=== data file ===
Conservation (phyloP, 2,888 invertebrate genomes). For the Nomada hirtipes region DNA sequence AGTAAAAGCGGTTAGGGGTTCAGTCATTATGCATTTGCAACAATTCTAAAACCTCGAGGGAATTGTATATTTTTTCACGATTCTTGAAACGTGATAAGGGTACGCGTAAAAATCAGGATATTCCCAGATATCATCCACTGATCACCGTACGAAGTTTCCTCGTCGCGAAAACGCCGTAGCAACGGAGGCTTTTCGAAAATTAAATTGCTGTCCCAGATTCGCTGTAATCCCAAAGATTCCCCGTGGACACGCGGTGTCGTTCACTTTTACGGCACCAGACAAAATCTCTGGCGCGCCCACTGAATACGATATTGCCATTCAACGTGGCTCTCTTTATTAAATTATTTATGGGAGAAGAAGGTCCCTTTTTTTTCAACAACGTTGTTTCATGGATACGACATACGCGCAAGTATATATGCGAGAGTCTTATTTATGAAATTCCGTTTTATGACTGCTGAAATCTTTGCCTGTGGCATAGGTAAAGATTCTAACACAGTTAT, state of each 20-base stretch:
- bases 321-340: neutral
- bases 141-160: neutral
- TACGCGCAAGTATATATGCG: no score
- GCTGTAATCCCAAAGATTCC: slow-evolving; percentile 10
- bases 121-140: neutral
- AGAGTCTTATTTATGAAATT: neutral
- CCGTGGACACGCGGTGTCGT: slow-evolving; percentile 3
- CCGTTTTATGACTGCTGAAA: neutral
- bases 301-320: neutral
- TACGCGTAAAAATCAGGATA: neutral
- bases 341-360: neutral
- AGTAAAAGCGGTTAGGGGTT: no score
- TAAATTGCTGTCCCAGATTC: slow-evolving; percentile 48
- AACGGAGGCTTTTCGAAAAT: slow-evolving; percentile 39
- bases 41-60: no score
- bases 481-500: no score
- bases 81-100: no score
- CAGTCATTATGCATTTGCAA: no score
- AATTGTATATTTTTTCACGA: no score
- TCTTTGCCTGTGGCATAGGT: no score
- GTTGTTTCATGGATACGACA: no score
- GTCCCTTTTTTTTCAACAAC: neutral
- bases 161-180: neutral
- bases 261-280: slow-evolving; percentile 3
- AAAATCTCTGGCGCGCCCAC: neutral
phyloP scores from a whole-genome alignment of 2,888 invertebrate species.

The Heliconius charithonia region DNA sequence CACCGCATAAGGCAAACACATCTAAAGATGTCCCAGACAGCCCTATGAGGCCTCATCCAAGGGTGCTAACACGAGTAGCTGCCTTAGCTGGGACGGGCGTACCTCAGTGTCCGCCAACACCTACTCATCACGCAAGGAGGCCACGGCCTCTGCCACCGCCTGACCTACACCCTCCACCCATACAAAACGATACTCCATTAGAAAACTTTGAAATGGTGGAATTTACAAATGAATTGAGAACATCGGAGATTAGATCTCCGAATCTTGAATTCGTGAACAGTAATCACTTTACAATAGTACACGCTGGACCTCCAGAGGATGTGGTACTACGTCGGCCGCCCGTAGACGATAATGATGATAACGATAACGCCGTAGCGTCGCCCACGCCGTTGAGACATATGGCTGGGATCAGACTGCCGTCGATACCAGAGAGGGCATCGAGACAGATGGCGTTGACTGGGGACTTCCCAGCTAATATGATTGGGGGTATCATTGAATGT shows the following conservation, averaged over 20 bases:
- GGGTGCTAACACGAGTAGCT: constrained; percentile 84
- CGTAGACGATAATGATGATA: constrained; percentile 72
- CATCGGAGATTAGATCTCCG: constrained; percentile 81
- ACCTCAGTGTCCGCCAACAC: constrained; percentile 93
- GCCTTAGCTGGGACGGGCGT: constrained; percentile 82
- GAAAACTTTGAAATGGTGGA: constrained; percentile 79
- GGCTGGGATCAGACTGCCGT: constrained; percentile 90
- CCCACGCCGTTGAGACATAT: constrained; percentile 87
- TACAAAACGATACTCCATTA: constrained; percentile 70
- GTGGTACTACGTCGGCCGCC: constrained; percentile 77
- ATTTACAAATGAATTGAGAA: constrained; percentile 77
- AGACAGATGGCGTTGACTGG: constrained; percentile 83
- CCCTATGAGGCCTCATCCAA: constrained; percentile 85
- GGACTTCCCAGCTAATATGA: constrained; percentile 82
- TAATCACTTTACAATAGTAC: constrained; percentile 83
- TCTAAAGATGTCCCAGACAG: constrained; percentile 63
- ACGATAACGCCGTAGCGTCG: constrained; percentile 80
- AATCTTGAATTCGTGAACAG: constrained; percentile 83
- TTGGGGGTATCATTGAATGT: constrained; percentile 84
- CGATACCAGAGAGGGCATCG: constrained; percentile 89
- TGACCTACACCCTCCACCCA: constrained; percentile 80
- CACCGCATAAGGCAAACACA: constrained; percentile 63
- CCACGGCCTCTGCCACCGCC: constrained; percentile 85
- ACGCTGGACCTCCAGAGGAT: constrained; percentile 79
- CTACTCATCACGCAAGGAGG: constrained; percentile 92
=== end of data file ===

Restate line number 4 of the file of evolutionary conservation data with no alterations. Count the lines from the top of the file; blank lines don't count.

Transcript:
- TACGCGCAAGTATATATGCG: no score